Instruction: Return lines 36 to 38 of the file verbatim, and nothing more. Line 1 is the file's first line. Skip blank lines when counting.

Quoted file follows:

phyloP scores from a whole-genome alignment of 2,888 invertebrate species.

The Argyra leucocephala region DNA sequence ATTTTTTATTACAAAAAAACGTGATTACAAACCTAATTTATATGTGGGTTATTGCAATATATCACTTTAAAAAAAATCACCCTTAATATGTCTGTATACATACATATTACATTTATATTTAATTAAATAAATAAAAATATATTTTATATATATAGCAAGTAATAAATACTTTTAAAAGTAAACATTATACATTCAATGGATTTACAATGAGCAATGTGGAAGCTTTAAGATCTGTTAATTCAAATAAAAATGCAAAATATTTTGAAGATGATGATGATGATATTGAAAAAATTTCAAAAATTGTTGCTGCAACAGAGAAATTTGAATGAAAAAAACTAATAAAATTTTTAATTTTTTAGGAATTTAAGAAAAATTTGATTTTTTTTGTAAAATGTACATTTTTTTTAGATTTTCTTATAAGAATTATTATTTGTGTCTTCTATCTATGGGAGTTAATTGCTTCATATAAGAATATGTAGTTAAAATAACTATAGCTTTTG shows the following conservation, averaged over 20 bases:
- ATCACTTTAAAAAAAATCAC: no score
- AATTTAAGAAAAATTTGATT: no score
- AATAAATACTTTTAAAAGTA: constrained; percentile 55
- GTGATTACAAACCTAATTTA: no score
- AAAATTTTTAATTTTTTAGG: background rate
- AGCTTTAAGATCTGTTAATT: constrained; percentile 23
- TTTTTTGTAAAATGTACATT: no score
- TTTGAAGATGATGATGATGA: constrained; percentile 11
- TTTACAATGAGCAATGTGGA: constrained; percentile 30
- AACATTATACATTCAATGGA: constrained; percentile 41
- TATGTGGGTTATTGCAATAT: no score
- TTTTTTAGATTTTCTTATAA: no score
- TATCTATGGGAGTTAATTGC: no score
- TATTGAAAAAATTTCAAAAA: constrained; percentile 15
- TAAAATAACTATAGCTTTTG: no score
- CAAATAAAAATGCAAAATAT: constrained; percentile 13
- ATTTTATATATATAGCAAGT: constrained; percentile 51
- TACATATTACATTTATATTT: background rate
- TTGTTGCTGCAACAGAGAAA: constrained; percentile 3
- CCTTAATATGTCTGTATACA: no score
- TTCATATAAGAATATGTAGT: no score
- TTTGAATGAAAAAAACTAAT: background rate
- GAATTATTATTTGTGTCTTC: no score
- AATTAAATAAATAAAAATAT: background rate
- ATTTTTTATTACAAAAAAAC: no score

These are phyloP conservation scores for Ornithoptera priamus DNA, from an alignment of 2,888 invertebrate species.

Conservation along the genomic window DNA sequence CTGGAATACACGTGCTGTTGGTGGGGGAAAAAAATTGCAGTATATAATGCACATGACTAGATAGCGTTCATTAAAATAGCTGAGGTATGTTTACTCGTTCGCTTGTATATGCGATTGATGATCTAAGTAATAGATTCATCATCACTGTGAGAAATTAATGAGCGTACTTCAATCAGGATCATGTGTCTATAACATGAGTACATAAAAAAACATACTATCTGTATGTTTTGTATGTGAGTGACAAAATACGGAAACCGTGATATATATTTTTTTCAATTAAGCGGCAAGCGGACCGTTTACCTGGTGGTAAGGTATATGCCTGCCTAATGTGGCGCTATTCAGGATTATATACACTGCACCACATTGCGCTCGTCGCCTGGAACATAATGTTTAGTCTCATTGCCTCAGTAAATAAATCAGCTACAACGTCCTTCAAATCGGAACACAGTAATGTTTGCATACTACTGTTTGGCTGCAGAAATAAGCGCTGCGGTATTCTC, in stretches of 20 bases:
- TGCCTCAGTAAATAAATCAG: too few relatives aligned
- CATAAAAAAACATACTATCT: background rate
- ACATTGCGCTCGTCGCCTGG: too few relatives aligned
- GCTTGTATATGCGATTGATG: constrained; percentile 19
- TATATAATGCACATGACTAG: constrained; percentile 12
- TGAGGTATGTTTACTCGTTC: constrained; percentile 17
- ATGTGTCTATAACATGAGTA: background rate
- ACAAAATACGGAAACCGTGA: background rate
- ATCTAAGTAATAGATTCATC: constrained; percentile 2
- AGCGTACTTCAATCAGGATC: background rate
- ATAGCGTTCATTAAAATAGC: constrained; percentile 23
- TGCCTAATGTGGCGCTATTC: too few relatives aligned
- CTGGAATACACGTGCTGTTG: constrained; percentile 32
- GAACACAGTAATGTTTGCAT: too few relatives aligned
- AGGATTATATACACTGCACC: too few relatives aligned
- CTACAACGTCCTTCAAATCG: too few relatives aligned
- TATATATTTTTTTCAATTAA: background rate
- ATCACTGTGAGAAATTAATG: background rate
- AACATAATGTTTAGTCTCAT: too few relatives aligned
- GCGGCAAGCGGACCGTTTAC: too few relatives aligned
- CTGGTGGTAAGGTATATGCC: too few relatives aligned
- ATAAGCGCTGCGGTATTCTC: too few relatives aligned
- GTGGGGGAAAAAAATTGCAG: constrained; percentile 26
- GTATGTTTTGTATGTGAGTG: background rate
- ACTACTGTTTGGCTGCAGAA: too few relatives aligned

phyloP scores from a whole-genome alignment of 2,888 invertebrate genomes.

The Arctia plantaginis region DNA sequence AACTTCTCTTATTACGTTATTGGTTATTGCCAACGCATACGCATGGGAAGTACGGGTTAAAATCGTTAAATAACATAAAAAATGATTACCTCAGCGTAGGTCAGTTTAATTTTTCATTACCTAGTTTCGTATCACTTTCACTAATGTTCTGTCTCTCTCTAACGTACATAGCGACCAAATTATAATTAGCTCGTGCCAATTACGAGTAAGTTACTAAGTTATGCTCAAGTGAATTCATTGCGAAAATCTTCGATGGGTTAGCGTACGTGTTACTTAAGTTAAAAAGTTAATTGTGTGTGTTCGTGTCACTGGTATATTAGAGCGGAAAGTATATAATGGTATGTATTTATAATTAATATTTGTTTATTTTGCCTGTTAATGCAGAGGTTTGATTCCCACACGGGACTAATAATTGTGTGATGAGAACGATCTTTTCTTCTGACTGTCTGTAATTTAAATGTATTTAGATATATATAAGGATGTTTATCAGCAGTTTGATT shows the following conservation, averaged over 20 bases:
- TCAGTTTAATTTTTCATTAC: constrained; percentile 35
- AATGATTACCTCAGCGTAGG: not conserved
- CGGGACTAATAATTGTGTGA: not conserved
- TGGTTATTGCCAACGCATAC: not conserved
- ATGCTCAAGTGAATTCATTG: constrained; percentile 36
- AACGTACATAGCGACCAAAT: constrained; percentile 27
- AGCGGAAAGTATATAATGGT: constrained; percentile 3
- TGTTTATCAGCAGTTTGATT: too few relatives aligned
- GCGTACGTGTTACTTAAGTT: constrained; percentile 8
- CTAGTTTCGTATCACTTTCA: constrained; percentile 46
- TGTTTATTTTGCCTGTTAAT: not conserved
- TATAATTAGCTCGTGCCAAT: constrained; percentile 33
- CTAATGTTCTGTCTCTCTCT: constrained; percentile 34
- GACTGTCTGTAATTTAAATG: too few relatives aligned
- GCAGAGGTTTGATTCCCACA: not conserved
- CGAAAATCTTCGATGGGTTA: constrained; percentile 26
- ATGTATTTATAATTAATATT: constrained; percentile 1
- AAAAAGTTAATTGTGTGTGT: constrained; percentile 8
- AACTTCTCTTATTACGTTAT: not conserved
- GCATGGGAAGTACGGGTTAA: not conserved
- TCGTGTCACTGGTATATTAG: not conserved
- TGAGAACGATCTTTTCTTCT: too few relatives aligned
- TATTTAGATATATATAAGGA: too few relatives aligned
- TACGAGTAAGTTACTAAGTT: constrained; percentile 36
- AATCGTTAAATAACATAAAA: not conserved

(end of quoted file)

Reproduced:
- ATGTGTCTATAACATGAGTA: background rate
- ACAAAATACGGAAACCGTGA: background rate
- ATCTAAGTAATAGATTCATC: constrained; percentile 2